During the early years much friction occurred among Commission members, particularly between Secretary Kellogg and his civilian counterparts. Kellogg felt that his efforts to keep expenses down were unsuccessful, and he addressed the Secretary of War on the matter:

Considerable useless and expensive construction and clearance work has been done; inordinately high prices have been paid and are to be paid for lands; unnecessary legal expenses have been created in the United States Court. All this I have been powerless to prevent. [17]

Kellogg recommended, "to expedite the completion of this immense project," that an "Executive Officer" be designated within the Commission who would wield authority in all areas of administration, It is possible that Kellogg was motivated by an animosity towards him by Fullerton and Stewart. "All of the correspondence between Commissioner Fullerton and Stewart has, of late, assumed a personal form not always suitable for filing. . . ," he wrote. "None of it is addressed to or through the Secretary of the Commission." [18] When word of the allegations reached Fullerton and Stewart, they were furious. Responded Stewart:

The whole communication seems to me an unjustifiable and unnecessary arraignment of General Fullerton and myself, as wholly unworthy of confidence, and a request for the appointment of Secretary Kellogg to the supreme control of the work of the Commission. For myself, I respectfully decline to be a subordinate of his, or to submit in any way to be reprimanded or disciplined by him. [19]

Both Stewart and Fullerton lodged strongly-worded letters with the Secretary of War protesting Kellogg's complaints. Soon after Kellogg was reassigned to Paris, effectively ending the dispute. [20]

The work of establishing the national military park extended beyond its dedication. The commissioners directed further tasks of road building, land acquisition, and erection of markers, tablets, and monuments. Total expenditures for fiscal year 1895 stood at $49,585.13. In 1896 another $75,000 was appropriated to continue the work. [21] By the end of the year the detailed topographic maps of the battlegrounds, so long in preparation, were complete, [22] providing an important resource document to aid in future development and interpretation at the park. In 1897 Congress appropriated another $75,000 for the park's establishment, and in the following year, despite the presence of thousands of soldiers in the park mobilized for the Spanish-American War, $60,000 was allotted. [23] Although the commission chairman notified the War Department early in 1901 that the park would be fully established by the end of 1902, congressional appropriations continued to be made as late as 1918 "for continuing the establishment's" of the park. In 1905 $31,000 was authorized for the project; in 1918 $55,260 was appropriated. [24]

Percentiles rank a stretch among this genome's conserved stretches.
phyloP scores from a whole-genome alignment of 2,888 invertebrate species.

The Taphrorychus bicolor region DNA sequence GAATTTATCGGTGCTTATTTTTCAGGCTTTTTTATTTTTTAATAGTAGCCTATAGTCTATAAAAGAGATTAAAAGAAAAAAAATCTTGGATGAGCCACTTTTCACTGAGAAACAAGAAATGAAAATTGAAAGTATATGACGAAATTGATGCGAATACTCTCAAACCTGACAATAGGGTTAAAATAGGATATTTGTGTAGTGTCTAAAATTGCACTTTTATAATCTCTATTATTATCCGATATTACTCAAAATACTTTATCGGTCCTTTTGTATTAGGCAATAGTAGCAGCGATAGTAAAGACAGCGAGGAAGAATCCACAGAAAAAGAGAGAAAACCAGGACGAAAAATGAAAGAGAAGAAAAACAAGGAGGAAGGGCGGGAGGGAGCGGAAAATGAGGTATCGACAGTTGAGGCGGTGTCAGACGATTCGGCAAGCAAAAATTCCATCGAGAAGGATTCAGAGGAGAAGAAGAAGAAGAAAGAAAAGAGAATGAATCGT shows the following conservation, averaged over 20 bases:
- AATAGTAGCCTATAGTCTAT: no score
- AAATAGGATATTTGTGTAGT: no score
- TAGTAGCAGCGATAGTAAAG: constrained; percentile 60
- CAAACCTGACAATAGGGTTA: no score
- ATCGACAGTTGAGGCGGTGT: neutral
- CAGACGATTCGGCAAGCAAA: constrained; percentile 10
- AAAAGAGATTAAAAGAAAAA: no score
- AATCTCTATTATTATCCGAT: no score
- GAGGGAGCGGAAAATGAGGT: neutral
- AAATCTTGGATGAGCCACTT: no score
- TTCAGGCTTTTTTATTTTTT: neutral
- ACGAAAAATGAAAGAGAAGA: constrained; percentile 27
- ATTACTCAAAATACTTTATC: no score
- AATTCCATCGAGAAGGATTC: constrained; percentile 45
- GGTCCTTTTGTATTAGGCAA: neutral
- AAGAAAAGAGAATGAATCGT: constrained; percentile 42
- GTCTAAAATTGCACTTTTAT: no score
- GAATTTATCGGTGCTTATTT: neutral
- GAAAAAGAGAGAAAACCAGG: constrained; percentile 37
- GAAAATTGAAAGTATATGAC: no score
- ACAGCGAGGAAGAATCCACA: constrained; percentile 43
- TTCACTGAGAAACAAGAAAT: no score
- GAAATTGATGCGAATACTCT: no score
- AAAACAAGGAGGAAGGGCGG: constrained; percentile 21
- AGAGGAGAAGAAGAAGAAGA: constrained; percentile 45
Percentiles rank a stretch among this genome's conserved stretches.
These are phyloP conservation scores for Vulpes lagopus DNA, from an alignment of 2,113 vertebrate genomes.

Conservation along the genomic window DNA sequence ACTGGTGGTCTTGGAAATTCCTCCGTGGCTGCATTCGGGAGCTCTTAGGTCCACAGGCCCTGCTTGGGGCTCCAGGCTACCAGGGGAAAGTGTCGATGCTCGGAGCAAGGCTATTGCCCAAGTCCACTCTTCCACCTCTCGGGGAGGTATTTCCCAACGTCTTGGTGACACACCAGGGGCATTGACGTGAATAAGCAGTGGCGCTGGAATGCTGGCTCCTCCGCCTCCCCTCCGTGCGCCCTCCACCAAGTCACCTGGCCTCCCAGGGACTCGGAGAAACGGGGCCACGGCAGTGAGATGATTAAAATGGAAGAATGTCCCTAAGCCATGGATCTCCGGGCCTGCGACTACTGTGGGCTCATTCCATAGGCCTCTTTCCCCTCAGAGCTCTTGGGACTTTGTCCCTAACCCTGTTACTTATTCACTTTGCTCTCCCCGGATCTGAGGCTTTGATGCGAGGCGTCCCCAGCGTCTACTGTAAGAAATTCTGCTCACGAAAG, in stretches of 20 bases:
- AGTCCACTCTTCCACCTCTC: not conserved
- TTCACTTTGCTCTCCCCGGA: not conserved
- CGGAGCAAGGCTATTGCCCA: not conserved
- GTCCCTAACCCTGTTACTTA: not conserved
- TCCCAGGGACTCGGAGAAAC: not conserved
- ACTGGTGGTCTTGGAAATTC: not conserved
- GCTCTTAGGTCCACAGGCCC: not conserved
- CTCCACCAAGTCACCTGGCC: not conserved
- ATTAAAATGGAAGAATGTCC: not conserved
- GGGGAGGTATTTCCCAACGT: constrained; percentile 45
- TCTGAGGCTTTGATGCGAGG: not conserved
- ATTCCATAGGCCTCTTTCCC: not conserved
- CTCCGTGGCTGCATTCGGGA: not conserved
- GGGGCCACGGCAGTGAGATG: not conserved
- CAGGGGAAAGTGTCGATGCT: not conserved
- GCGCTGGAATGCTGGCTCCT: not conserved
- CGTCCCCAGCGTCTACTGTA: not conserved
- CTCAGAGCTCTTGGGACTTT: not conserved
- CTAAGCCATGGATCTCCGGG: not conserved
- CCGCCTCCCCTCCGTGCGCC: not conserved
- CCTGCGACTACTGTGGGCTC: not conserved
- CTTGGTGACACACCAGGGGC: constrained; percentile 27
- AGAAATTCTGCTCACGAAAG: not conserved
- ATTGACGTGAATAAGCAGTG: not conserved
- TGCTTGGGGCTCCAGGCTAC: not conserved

After the shortlived War with Spain the troops assembled at Chickamauga Park were reassigned or went home, leaving many clean-up operations to the park staff. As of December, 1898, all park employees were placed under the direction of Engineer Betts, who was charged with the daily management of the area. "His orders will be obeyed, subject to the supervision and approval of the Commissioners. . . ." [25] Betts had served as Park Engineer since 1891; he would continue as de facto superintendent until 1911 and was responsible for much of the park's early development, including many of the maps prepared under the auspices of Kellogg and Boynton. [26] The position of assistant superintendent was downgraded to that of ranger, or "mounted guardian." Two rangers were assigned to the Georgia portion of the park, one served Lookout Mountain, another Missionary Ridge, and another Orchard Knob. Also employed under the engineer were a rodman, a bookkeeper, a stenographer, an office boy (who doubled as a draftsman and photographer), a painter, a carpenter, a general laborer, and a stableman-driver. [27] The employees were allowed certain privileges; in 1899, for example, the commissioners granted the "guardians" an allotment of land for garden purposes "sufficient for . . . family needs." [28]

The Commission administered the growth of the park primarily from its Washington office. Occasionally progress was disrupted by unforeseen events. In 1899 two floods and a tornado caused heavy damage, necessitating extended labor that brought a financial deficiency "for the first time in the history of the park." [29] Throughout this period the process of erecting markers and monuments went on as before, and in 1901 the City of Chattanooga passed ordinances protecting the Commission's work within the city limits, including the placement of bronze locality tablets and condemned cannons. [30] Sometimes the commissioners found themselves at odds with their state counterparts over matters of accuracy or objectivity in the latter's annual reports, such as occurred with the Indiana Commission's report in 1902. [31]